The book is an account of the lives and loves of a dynasty rather than a history of the tsars, tsarism or Russia. At its core are the intrigues, conspiracies, betrayals, triumphs and disasters of the Romanov court. But the often whimsical nature of court politics makes it difficult to follow. Sebag Montefiore is an entertaining and colourful writer and does his best to unpack what is going on whilst juggling the multiple characters and shifting scenarios. But much of the book reads like a catalogue of plots and coups, with one damned episode of murder and mayhem after another, together with a litany of battles, campaigns, wars and peace treaties. So it comes as welcome relief when, on occasion, the author steps back from his detailed narrative to condense and summarise his researches.
Sebag Montefiore’s brand of popular history is narrative-driven and tends to shy away from analysis for fear of alienating some readers. As a narrative historian, I have no objection to telling stories. But a narrative with a little more analysis could have helped readers to digest the complex plots and subplots of the Romanov dynasty.
Pen portraits of main characters are another feature of Sebag Montefiore’s brand of history writing. Here he has a sprawling cast of characters who provide ample opportunity for entertaining and amusing sketches.
“Alexander III,” he writes, “was six feet three inches tall, pot-bellied and so strong that his party trick was to bend pokers and tear up packs of cards. He was the sort of Tsar who always knew who he was and what he wanted – no small qualities in a leader.”
Among his other memorable turns of phrase is this description of the 1814 Congress of Vienna: “Perhaps the most self-indulgent international junket of all history, a congress of two emperors, five kings, 209 reigning princes, about 20,000 officials, from marshals and ministers to clerks and spies and just about every gold-digger, mountebank and prostitute in Europe, maybe 100,000 in all, [who] bargained, blackmailed and fornicated their way through banquets and balls to reshape a continent after 20 years of war.”
The courtiers of the Romanovs feature almost as much as the tsars themselves. Perhaps the most famous of these was Grigory Rasputin, the charismatic religious mystic from Siberia who charmed his way into Nicholas II’s inner circle. As an effective faith healer, he was able stop the bleeding of the Tsar’s haemophiliac son, Alexei. But, as Sebag Montefiore points out, Rasputin was equally adept at tending to the affective needs of the tsar and his wife, Alexandra. In 1916, one of the last grisly episodes of the Romanovs’ reign was Rasputin’s murder by Russian patriots because of his supposedly malign influence on Alexandra, herself under suspicion because she had been born in Germany, a country now at war with Russia.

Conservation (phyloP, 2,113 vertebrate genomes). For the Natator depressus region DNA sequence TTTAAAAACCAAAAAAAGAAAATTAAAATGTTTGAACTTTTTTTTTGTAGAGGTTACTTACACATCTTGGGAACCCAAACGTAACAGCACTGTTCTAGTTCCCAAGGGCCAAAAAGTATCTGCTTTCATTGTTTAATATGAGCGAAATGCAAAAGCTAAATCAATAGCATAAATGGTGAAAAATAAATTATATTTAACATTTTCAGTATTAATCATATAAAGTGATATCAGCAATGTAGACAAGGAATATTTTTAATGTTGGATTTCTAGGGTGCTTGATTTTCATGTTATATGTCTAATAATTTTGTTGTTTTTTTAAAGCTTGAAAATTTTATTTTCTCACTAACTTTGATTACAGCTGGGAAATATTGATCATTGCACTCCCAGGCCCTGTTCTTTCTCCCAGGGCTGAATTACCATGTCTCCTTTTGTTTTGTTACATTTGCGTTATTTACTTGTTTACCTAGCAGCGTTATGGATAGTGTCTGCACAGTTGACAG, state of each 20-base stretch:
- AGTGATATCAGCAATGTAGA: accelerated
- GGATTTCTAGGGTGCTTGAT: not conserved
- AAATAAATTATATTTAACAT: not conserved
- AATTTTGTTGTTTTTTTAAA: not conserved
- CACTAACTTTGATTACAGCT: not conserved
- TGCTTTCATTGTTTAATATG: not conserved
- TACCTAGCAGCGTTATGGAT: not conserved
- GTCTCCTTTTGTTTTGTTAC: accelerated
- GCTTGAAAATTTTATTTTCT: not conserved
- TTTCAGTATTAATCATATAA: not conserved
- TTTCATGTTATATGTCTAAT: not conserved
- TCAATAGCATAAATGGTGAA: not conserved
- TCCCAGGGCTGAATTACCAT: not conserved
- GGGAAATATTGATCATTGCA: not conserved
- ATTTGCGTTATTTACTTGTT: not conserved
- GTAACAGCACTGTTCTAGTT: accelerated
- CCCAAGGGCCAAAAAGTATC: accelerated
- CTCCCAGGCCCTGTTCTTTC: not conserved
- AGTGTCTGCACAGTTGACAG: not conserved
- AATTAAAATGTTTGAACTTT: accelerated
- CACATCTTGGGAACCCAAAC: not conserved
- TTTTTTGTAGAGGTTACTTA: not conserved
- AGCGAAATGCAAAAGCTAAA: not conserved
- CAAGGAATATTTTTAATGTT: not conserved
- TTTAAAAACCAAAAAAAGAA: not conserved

Yet for all the nefarious intrigues, the Romanovs’ game of thrones ended not with a bang but a whimper. In March 1917, the Petrograd garrison mutinied and joined a popular revolt in the city. Nicholas II, who was commanding troops at the front, lost control of his capital. To save the dynasty, and to preserve the Russian war effort, Nicholas abdicated in favour of his brother. Michael, however, refused to be king until after the election of a constituent assembly, and the dynasty fell.
Tsarist autocracy was succeeded by a provisional government tasked with establishing a democratic republic in Russia. Six months later it, too, was overthrown, by Lenin and the Bolsheviks. Then, in July 1918, Lenin authorised the execution of Nicholas and his family because he feared the Romanovs would become figureheads for a counter-revolution.
For devotees of royal history, this is a must-buy book. The only comprehensive history of the Romanovs, it is lavishly illustrated and amazingly good value. Those interested in the broader history of Russia will also find it interesting, though not as enlightening as it could have been.
Geoffrey Roberts is professor of history at University College Cork. His latest book is Stalin’s General: The Life of Georgy Zhukov